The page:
AUTOMOBILES — Upon Highway at Night — Duty of Operator. It is the duty of an operator of a motor vehicle upon a public highway at night to observe constantly the highway in front of him in order to discover persons and other vehicles thereon and to avoid colliding with them, and to keep his vehicle under such control that he may readily operate or stop it so as to avoid such a collision. It is his duty to keep an effective lookout, i.e., to see what he could have seen had he exercised due care under the existing circumstances. p. 421

NEGLIGENCE — Relative Term Deriving Legal Significance from Facts and Circumstances. Negligence is a relative term; in the abstract it is not recognized in law. It derives its legal significance only where it is associated with a given body of factual conditions and circumstances. p. 421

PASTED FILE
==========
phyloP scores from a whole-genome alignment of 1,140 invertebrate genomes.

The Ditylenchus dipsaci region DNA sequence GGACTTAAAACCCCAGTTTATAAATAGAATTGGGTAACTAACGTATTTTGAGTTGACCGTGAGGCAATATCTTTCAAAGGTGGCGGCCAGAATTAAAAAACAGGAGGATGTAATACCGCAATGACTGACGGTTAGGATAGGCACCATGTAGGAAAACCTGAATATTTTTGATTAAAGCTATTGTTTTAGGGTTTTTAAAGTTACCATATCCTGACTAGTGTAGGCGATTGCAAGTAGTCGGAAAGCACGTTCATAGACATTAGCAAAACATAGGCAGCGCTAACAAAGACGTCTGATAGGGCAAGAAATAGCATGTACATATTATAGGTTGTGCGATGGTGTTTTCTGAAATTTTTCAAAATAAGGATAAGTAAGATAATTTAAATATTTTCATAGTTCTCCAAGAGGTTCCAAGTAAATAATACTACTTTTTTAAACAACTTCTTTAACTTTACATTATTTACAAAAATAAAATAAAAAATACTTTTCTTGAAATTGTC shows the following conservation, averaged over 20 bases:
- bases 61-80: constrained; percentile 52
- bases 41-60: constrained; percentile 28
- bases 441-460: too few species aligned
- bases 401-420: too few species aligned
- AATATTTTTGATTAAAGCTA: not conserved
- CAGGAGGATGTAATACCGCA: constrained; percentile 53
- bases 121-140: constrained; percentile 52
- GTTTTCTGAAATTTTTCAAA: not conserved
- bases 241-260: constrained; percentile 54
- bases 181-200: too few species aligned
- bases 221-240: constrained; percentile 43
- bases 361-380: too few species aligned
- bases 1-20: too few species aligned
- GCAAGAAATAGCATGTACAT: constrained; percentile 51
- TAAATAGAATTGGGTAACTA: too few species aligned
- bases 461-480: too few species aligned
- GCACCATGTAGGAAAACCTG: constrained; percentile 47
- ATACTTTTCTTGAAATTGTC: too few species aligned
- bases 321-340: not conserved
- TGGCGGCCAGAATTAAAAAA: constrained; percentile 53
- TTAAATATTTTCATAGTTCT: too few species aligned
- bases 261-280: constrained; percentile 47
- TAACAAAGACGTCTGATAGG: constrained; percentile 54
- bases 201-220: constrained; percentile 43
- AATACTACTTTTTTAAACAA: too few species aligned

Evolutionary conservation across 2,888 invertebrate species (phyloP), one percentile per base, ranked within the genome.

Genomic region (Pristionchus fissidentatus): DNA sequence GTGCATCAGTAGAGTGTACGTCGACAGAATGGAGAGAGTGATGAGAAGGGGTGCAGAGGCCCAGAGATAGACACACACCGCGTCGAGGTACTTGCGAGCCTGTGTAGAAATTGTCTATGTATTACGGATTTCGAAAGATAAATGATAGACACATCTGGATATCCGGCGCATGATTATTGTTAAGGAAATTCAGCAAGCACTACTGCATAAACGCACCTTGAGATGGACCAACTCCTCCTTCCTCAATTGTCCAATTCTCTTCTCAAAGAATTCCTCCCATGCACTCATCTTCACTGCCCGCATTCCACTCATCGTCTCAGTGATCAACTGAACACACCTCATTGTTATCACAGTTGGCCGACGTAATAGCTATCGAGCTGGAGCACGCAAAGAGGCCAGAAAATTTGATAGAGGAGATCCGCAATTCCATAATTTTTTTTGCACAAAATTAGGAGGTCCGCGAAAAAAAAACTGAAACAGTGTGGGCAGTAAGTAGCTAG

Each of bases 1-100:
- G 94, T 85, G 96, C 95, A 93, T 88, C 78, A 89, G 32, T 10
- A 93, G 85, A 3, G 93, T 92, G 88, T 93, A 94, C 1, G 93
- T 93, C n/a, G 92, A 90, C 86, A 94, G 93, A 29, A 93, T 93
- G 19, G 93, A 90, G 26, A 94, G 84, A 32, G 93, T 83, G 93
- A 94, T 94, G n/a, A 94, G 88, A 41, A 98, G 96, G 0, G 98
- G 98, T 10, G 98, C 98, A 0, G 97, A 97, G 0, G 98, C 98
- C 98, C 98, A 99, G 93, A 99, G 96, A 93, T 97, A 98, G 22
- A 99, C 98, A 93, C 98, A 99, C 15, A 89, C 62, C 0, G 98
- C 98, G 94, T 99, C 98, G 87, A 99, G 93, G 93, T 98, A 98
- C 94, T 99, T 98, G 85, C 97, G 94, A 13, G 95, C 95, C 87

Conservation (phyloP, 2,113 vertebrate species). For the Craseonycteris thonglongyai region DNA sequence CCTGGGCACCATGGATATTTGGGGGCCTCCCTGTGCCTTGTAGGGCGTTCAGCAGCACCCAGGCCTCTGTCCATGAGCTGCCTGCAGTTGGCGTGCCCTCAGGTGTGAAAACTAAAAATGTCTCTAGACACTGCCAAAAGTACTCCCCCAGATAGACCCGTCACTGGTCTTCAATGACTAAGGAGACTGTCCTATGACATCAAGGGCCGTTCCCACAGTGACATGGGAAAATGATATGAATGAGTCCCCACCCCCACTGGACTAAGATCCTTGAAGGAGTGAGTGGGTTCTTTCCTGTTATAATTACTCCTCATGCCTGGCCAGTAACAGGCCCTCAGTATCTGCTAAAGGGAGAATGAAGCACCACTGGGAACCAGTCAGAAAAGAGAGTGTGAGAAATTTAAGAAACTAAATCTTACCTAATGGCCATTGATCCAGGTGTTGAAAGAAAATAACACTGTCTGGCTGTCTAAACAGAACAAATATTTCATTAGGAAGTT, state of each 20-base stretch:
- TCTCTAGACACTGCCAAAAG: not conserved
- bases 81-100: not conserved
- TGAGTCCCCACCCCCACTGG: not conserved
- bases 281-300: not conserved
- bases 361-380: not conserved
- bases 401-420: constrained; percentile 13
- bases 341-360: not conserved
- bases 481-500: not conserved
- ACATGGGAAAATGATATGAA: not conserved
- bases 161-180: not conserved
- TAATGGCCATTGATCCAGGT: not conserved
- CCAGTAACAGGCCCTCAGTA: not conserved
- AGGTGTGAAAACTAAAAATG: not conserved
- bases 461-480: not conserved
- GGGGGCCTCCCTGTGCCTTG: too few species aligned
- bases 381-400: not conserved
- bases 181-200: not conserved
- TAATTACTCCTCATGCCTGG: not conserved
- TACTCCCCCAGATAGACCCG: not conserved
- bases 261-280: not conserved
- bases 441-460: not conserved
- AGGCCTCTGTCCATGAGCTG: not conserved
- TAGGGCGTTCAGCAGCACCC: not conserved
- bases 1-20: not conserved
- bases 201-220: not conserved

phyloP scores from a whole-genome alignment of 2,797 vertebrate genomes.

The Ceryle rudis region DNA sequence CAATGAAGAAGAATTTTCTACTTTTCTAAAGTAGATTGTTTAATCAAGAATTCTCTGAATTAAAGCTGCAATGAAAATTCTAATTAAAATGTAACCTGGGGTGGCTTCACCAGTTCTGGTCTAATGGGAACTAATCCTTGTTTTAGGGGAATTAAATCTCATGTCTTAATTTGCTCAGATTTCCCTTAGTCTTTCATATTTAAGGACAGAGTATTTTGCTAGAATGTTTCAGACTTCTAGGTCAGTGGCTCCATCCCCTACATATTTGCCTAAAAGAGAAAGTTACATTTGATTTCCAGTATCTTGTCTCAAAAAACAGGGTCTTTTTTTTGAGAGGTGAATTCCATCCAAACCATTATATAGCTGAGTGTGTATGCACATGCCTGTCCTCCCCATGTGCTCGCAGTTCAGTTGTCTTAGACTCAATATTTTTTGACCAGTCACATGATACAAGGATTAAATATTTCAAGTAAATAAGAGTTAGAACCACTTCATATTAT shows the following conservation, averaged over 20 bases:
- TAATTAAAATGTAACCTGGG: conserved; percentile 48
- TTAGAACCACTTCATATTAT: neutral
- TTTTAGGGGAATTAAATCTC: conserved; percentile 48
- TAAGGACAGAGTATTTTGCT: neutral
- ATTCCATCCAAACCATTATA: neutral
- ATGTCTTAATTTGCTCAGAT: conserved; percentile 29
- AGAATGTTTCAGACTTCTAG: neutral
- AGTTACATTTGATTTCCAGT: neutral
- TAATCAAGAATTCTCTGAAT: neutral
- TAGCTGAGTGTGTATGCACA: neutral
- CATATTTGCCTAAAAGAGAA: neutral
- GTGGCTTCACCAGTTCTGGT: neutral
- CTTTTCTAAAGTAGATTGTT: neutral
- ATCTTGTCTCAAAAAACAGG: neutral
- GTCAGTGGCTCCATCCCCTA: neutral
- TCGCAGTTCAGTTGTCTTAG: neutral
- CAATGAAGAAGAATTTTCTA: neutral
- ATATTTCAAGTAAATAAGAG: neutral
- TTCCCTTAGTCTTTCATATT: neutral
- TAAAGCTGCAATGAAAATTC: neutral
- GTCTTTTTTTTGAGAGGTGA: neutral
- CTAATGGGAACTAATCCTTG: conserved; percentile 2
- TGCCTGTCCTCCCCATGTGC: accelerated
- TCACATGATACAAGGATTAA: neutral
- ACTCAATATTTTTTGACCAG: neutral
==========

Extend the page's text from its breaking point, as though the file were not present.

AUTOMOBILES — Plaintiff's Car Colliding with Truck Left Standing Partly on Highway as He Pulled Over to Let Approaching Car Pass — Contributory Negligence for Jury. A motorist, who continues on his course after his vision has been interfered with by approaching lights, should not, ordinarily, be held guilty of contributory negligence as a matter of law. In determining whether he was contributorily negligent as a matter of law in failing to observe a stationary vehicle obstructing the highway ahead, no hard and fast rule should be laid down. The surrounding circumstances and the facts of each individual case should be considered, the test being what an ordinarily prudent person would have done under similar circumstances. In the instant case, where plaintiff's car, on a dark evening in an unlighted area, collided with a truck left standing partly on the highway, and plaintiff testified that he did not see the parked truck until just before hitting it when he pulled over slightly to let an approaching car pass, this Court held that the question of plaintiff's contributory negligence was properly submitted to the jury. pp. 416-417, 421-422